Johnson and Starmer are treating the people with utter contempt.
After dither and delay, Ms Gray had been expected to hand her report on alleged Covid-rule breaking to Boris Johnson this week.
But the Met Police have asked her to leave out key details to avoid prejudicing their own inquiries.
There is also debate in the Cabinet Office, where Ms Gray is based, about what should be redacted, sources say.
Labour leader Sir Keir Starmer is calling for the report to be published in full and the investigations to be wrapped up as soon as possible.
While we welcome any publication of the Gray report the hypocrisy of Starmer’s statement cannot be ignored.
The Gray Report is turning out to be just as elusive as Labour’s Forde Report, it seems that Labour’s lawyer leader can teach the Tories a trick or two, specifically on how to run interference on the publication of damaging reports.
Both parties are waiting for opportunities to publish. The Tories hoping for an alternative press splash with a big enough fallout to cover the damage, while Labour is waiting to publish immediately after the Gray report in the hope its damning inquiry into the sabotage of the Corbyn movement by its own staffers and others pulling the strings remains publicly hidden, lost in the chatter, what a tangled web both deceptive parties weave in this toxic system they call politics.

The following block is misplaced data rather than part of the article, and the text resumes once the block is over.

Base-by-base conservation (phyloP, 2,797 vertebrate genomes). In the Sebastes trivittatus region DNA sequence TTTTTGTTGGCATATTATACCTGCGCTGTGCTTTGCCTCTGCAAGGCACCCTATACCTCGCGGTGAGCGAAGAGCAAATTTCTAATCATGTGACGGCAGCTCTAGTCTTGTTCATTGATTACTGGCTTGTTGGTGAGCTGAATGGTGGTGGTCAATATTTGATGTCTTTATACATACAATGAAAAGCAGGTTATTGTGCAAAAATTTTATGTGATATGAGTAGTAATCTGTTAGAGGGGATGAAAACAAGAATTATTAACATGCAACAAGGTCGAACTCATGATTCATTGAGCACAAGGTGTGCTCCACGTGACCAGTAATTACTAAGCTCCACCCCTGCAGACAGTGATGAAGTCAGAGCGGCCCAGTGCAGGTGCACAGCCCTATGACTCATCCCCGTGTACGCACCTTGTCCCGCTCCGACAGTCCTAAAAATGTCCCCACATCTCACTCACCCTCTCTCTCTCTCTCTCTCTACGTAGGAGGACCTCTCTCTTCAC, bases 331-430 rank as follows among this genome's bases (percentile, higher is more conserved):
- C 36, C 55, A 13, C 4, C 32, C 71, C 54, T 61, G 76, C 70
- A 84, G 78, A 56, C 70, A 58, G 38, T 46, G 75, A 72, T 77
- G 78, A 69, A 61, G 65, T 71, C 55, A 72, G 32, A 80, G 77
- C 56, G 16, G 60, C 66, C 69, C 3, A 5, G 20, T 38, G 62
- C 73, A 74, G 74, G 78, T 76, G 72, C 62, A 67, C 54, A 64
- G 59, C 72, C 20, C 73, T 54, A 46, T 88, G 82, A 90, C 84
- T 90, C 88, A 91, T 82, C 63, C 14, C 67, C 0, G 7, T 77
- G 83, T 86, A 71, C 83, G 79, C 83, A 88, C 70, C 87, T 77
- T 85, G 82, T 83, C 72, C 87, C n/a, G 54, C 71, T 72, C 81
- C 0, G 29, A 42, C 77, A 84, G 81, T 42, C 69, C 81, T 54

The Forde Inquiry was tasked with looking into an internal report, leaked online in March 2020.
A deeply controversial internal report leaked in April 2020 to journalists and then distributed on social media. The shocking content showed Labour’s factional war along with the toxic relationships between different groups within the Party and how vile they had become.
The dossier – dated March 2020 and leaked in April 2020 – claimed some Labour Party staffers did not want Jeremy Corbyn to win the 2017 general election and actively worked to destabilise his leadership. The Whatsapp messages suggested they used their positions in the Labour Party to undermine the 2017 general election.
The report is the result of an internal investigation into the work of Labour’s governance and legal unit in relation to antisemitism. Created by party staff, it pulls together an estimated 10,000 emails, thousands of messages exchanged on work accounts, and the contents of two WhatsApp group chats apparently created by senior management in Labour headquarters.
The Forde report has been delayed in its publication numurs times.
On 4 April 2020, newly elected party leader Keir Starmer said he would look to cooperate fully with the EHRC’s investigation into antisemitism in the party.
The document was leaked in full and this prompted two investigations by Labour – one by an independent external investigator and another by Martin Forde QC.
Starmer set up an inquiry to examine both the contents of the report and how it was authored and leaked. This was known as the Forde Inquiry.
The Forde Inquiry was originally set to conclude in mid-July, but this timescale was described by Forde as “impractical”. It then aimed to deliver the report “by the end of 2020”, which was later changed to “early in 2021”.
After the two delayed release dates, it seemed the Forde report has been delayed indefinitely. The chair announced in February 2021 that the probe had “recently been made aware” that the Information Commissioner’s Office is investigating the same leaks.